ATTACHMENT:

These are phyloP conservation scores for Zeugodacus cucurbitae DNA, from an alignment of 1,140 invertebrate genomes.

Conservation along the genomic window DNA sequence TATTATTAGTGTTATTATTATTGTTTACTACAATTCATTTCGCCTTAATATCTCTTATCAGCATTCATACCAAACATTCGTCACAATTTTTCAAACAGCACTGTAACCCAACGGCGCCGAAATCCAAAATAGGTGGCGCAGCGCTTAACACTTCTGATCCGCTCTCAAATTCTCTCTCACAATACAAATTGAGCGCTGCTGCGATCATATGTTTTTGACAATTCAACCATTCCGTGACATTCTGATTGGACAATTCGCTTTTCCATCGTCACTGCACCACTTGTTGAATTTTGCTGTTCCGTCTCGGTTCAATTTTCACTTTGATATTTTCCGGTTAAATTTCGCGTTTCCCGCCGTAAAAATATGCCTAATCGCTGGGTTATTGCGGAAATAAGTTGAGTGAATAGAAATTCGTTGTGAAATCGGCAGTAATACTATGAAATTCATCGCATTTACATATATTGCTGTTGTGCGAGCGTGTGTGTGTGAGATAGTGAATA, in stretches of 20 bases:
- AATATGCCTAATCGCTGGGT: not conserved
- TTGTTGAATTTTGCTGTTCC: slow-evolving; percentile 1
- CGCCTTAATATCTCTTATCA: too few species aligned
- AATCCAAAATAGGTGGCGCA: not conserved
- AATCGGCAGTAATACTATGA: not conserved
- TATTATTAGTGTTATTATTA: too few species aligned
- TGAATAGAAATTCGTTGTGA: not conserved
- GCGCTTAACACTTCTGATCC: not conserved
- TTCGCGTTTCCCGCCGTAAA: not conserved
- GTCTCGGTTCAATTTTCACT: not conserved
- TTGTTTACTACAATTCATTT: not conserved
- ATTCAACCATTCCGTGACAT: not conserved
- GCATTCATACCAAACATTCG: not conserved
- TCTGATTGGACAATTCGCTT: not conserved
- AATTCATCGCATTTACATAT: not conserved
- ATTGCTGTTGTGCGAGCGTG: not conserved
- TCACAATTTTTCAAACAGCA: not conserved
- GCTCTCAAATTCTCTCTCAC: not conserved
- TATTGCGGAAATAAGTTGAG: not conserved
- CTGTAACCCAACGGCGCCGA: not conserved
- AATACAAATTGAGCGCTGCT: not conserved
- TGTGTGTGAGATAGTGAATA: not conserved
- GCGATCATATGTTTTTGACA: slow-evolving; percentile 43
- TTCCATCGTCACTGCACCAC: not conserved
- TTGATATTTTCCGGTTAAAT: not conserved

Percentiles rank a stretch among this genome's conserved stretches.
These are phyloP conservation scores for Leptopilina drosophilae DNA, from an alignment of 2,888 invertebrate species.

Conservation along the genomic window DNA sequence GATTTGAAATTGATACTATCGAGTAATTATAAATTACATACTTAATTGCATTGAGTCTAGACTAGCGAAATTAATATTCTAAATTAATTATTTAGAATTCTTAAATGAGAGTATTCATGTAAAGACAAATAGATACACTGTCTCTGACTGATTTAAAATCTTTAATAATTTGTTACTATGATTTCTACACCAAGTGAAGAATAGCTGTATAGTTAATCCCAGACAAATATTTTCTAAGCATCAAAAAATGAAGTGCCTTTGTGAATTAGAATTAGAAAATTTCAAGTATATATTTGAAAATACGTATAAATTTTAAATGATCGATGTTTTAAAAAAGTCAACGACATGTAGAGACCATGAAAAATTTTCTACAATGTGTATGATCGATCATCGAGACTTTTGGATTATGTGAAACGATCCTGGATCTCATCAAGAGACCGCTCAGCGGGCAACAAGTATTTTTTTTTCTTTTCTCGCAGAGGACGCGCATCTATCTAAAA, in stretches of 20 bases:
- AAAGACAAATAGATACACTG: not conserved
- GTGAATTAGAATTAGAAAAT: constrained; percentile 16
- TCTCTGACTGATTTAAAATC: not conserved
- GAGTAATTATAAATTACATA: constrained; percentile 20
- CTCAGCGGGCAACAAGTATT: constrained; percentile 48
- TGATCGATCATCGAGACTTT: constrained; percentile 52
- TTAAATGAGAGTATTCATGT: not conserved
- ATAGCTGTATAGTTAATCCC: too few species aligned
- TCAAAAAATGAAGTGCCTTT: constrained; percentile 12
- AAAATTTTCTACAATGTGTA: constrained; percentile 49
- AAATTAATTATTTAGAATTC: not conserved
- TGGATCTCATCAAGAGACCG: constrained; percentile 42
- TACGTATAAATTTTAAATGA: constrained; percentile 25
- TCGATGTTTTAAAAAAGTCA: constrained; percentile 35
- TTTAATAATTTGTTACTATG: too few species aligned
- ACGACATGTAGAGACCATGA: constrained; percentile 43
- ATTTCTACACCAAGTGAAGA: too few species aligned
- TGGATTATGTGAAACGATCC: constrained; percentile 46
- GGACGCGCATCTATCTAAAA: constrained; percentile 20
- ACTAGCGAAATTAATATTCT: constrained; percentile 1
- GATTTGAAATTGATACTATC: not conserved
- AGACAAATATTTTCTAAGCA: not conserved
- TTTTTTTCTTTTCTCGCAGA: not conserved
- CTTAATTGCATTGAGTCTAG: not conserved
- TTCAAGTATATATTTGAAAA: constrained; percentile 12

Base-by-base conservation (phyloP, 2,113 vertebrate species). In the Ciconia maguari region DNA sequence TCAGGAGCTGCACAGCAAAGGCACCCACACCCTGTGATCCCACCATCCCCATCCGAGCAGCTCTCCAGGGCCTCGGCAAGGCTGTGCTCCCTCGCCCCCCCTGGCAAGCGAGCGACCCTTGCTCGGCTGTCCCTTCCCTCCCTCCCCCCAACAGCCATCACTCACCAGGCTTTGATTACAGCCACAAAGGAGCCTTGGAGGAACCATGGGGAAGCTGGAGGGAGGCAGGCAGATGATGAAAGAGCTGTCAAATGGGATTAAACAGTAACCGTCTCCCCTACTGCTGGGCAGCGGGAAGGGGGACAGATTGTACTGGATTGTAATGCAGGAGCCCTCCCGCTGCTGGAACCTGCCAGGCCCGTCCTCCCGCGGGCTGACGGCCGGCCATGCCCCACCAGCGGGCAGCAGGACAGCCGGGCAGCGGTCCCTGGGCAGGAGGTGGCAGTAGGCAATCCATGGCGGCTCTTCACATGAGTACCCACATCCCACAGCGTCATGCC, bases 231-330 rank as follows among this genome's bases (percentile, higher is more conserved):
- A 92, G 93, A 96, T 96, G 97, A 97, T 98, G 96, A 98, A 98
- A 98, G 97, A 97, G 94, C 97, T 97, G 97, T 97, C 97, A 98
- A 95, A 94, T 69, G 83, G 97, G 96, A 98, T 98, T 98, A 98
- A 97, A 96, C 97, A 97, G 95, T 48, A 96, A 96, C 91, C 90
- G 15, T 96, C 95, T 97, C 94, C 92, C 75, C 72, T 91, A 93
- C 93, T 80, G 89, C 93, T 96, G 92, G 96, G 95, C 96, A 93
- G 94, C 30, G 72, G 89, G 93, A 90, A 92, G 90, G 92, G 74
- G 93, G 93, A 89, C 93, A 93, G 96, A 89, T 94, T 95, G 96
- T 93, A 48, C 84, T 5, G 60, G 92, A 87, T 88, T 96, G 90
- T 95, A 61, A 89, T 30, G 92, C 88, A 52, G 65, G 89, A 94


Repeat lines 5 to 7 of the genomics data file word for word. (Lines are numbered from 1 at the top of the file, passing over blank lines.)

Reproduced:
- CGCCTTAATATCTCTTATCA: too few species aligned
- AATCCAAAATAGGTGGCGCA: not conserved
- AATCGGCAGTAATACTATGA: not conserved